As just about everyone on the planet knows by now, a major earthquake – officially known as the “Great Sendai Earthquake of 2011” – struck Japan on Friday, March 11th. The earthquake was quickly followed by a tsunami, which slammed into the coastlines of northeastern Japan. The combined tsunami and earthquake caused massive damage to many areas. The magnitude of the loss of life has yet to be fully known. Many people are still without power. Rescue efforts are ongoing – and will be for weeks to come.
If you would like to help out with the situation here, we urge you to take a look at the resources that Yahoo and Google have set up related to earthquake relief. In some countries, Apple iTunes users can also easily donate to the Red Cross Japan Earthquake Relief Fund by visiting this link. There are also many other websites and options for helping. Please consider all of the options and do what you think is best.
TokyoFashion.com is based in central Tokyo, so everyone here definitely felt the earthquake. While we have experienced some inconvenience, we’re all doing fine. Thank you all for your messages, wishes, prayers, and concern. If you want to keep up to date with our lives since the earthquake, we have been updating in real time on both Twitter and Facebook.
Our situation – and the situation of most people in central Tokyo – is fairly stable at this time. We – like the rest of Japan – are focusing our concern on the people in the areas hit by the tsunami. They are facing unimaginable hardship right now. We urge you to keep them in your thoughts and to put them first when considering where to put any resources that you might be contributing to the relief effort.
This site is about Japanese fashion, so we thought we should give you a few updates about that as well. Tokyo Fashion Week is scheduled to start next week. As far as we have heard, there are no changes to those plans. As we said previously, Tokyo withstood the earthquake pretty well, so it’s very possible that Fashion Week will go on as planned. At this point, we just don’t know. We’ll keep you updated on that as we hear more from the official JFW organization.
As for the shop situation in central Tokyo – everything is very, very quiet right now. Many shops and department stores decided to close after the earthquake, and some of them haven’t yet re-opened. Many of those stores that have re-opened are closing early every day to conserve electricity. Even if the shops were open, it’s pretty obvious that most people in Tokyo are not really in the mood to shop when all of these life-changing events are going on in other parts of the country.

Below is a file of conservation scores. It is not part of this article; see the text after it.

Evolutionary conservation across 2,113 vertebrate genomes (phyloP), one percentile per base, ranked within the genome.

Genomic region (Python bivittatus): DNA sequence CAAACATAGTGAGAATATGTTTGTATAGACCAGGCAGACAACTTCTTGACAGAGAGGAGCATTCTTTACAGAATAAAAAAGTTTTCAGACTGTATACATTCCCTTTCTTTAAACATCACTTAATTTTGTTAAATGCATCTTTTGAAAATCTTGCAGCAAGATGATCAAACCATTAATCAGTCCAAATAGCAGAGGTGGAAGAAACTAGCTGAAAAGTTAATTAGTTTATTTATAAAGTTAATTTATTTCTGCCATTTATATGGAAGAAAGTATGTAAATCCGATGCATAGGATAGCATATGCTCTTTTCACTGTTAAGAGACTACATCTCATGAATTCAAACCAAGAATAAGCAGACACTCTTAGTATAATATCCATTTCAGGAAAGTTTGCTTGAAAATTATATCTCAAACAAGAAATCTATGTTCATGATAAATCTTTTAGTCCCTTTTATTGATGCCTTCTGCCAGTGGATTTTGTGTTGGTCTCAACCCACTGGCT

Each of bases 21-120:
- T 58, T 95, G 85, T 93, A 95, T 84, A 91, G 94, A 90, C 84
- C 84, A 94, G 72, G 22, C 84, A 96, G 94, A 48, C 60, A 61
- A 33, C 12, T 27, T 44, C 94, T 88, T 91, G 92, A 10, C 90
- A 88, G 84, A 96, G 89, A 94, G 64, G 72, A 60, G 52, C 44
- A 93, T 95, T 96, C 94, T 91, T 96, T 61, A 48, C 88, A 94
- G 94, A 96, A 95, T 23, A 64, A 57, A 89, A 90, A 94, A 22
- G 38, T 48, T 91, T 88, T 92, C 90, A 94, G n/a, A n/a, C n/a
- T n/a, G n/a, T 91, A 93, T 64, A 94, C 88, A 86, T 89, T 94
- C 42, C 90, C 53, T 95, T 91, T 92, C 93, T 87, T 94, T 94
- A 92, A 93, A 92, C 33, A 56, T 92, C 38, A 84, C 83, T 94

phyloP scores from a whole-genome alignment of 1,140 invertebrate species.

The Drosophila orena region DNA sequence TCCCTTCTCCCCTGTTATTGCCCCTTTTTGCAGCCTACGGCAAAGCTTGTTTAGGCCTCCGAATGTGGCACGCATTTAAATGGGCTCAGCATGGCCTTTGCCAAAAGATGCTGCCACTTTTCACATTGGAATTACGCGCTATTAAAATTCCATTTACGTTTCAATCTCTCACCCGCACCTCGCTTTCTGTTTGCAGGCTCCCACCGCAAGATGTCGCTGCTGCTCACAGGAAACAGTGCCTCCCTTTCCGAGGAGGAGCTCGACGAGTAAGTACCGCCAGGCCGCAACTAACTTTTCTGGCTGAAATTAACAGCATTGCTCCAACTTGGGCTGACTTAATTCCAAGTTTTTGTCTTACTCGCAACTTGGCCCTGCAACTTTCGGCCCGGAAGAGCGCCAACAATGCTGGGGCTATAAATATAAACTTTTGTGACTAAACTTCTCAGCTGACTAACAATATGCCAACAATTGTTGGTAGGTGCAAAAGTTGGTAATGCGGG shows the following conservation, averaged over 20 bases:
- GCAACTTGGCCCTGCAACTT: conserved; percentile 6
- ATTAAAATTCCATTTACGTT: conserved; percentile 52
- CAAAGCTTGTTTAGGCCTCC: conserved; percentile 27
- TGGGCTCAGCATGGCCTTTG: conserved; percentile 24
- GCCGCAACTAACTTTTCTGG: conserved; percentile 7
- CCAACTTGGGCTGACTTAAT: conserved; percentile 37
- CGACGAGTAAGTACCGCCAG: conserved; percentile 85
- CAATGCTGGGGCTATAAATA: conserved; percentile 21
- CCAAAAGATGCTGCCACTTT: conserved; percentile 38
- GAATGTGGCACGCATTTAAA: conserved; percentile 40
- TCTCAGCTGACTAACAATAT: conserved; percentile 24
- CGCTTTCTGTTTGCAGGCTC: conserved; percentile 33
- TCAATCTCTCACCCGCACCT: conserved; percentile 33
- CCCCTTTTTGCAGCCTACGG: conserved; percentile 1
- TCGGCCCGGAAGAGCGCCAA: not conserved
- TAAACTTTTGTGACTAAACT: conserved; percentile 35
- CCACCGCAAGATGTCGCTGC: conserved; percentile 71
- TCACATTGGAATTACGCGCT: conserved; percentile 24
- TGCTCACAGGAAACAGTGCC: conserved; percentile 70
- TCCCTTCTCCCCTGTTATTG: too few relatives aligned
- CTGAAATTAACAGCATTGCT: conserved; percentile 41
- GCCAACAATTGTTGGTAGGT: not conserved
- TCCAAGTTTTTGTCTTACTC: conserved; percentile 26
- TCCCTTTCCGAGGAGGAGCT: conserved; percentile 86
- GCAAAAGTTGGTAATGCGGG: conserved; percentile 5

We took a walk around Harajuku and Shibuya yesterday (Saturday) to try to get an idea of what things look like, bringing our camera along so we could share photos of the current state of things with you.
As soon as we arrived at Harajuku Station – just after noon on Saturday (the day after the earthquake struck) – it was apparent that things were anything but “business as usual” in Tokyo. There were very few people at Harajuku Station, and even less at the entrance to Takeshita Dori. If you’re ever been to Harajuku on a weekend, you will understand that this is almost unheard of.
Those who were around appeared to be mostly out-of-town tourists and foreigners. That’s likely because these are people who were already in Tokyo and who had a limited amount of time to see the sights. I heard more French, German, English, Korean, and other languages around me than I did Japanese. Locals and hardcore younger shoppers were conspicuously absent. On a Saturday afternoon, Harajuku should be wall-to-wall people. It was far from that yesterday.
As we wandered down Takeshita Dori, up Meiji Dori, and along Cat Street, we could see just how many shops were either still closed from the earthquake or had closed really early to help conserve electricity during the emergency. Some shops had signs saying they had closed as early as 2pm, which didn’t seem to make much sense as many Harajuku stores open around 11am or noon.
Thankfully, there is no major earthquake damage is central Tokyo. The photographs we took are only of the closed shops (during prime shopping time on a weekend) and of the signs many shops posted letting customers know they’d closed because of the earthquake. I’m honestly not sure whether these photographs will be very interesting to many people, but to those of us that spend most of our life in Harajuku, it does document a critical moment in time in Japanese history. Sorry we didn’t have more exciting pictures to share with you right now. At least, we hope this will give you a small feeling of what the situation is like in Harajuku and Shibuya in the days after the big earthquake.
If you are planning to visit Tokyo anytime soon, please don’t stress too much about the situation in the central areas. We expect that things will get back to normal here fairly soon. We are confident that you can enjoy your visit.
As usual, you can click on any of the pictures below to see high resolution versions. In the larger versions, the text of the signs is much clearer for reading.
Click any of the pictures to enlarge them.